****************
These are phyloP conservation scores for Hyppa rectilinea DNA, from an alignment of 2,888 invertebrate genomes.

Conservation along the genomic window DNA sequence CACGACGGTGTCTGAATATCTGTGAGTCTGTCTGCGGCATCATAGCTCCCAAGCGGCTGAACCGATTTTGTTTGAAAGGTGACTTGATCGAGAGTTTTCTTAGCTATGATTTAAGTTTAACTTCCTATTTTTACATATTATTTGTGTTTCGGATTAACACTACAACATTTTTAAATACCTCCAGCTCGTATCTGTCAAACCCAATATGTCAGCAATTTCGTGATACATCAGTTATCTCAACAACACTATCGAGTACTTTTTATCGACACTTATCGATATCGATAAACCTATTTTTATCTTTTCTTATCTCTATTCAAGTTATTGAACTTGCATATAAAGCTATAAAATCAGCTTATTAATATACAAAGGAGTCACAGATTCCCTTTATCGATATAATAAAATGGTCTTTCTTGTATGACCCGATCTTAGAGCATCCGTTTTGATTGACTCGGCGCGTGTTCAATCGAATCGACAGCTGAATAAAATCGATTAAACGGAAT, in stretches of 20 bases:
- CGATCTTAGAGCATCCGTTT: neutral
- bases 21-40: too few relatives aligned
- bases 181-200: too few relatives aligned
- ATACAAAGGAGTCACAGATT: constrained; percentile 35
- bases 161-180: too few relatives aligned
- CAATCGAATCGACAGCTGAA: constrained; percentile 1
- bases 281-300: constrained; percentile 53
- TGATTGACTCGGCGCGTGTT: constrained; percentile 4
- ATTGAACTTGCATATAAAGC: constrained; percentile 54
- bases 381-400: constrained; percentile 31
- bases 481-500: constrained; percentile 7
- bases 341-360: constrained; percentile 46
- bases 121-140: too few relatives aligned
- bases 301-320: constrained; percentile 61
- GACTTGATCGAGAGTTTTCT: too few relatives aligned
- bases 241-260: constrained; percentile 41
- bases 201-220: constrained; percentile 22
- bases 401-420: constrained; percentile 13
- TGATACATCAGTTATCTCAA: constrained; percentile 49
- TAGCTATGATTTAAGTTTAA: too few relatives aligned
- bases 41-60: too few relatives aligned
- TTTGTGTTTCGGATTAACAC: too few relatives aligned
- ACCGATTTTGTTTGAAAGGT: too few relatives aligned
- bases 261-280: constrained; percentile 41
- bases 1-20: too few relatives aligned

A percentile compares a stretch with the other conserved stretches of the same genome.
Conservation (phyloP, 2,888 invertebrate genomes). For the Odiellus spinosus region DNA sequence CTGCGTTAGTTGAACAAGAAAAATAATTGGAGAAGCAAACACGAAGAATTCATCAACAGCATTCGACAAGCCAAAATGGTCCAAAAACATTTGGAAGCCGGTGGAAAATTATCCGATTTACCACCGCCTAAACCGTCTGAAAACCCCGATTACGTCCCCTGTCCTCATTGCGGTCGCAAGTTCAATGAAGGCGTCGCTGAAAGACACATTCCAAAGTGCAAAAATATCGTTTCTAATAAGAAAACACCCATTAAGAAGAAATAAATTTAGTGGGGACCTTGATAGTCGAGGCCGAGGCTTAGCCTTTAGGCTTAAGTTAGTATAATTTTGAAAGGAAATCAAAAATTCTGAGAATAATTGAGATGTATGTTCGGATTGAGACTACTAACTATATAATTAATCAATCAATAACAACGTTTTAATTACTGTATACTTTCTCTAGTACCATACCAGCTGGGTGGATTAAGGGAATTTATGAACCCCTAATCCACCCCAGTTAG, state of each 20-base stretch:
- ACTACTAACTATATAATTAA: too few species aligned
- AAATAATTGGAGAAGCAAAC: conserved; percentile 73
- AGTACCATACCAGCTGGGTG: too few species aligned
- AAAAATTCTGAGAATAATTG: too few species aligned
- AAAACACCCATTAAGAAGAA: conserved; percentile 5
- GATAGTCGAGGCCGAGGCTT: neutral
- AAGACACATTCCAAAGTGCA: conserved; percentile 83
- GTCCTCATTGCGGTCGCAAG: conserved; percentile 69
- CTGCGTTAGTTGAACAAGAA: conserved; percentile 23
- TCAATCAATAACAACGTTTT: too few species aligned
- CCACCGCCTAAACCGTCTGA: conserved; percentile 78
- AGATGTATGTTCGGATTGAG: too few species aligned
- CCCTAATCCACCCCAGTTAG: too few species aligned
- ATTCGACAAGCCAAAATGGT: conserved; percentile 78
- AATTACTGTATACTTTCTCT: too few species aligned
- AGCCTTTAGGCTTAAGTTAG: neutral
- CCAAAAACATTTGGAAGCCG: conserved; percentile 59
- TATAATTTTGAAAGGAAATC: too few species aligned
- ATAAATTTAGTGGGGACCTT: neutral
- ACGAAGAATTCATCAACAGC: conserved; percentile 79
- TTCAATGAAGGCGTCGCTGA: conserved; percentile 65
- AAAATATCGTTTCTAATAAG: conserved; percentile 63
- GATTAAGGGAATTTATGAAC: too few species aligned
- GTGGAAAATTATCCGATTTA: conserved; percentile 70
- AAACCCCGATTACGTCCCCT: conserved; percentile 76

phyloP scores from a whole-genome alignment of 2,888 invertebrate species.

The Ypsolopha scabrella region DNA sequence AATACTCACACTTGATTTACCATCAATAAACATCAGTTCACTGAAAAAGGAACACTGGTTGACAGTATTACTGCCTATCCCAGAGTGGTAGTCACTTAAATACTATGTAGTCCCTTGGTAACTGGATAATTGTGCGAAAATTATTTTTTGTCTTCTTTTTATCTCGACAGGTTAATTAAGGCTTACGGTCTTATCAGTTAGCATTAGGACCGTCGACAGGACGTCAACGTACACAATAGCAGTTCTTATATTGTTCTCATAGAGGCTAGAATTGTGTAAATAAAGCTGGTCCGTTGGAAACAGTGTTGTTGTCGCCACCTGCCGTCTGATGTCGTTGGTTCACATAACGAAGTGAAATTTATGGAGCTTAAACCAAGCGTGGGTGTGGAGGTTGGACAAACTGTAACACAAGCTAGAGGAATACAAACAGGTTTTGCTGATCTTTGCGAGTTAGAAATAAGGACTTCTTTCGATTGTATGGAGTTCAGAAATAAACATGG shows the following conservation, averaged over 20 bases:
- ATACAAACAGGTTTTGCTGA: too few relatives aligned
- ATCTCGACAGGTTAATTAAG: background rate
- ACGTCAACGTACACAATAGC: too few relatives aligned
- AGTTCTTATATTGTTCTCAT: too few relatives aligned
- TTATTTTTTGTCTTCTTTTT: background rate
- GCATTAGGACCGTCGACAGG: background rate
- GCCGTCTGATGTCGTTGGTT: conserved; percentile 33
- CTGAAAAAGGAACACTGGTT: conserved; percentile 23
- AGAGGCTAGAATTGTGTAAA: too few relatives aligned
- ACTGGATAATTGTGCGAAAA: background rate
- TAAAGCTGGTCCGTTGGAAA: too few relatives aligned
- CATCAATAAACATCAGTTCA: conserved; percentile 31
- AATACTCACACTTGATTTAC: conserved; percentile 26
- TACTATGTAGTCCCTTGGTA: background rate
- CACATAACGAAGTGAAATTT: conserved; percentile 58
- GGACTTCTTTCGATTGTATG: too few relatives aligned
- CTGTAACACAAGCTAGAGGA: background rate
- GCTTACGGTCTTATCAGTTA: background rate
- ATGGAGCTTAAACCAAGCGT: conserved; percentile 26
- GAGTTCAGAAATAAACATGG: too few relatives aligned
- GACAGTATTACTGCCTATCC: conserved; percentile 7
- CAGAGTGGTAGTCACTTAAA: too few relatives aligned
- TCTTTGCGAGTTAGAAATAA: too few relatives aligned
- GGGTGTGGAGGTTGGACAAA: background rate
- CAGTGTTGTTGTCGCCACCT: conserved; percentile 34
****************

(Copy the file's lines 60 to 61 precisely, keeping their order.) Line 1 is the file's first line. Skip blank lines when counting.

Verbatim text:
- AGTTCTTATATTGTTCTCAT: too few relatives aligned
- TTATTTTTTGTCTTCTTTTT: background rate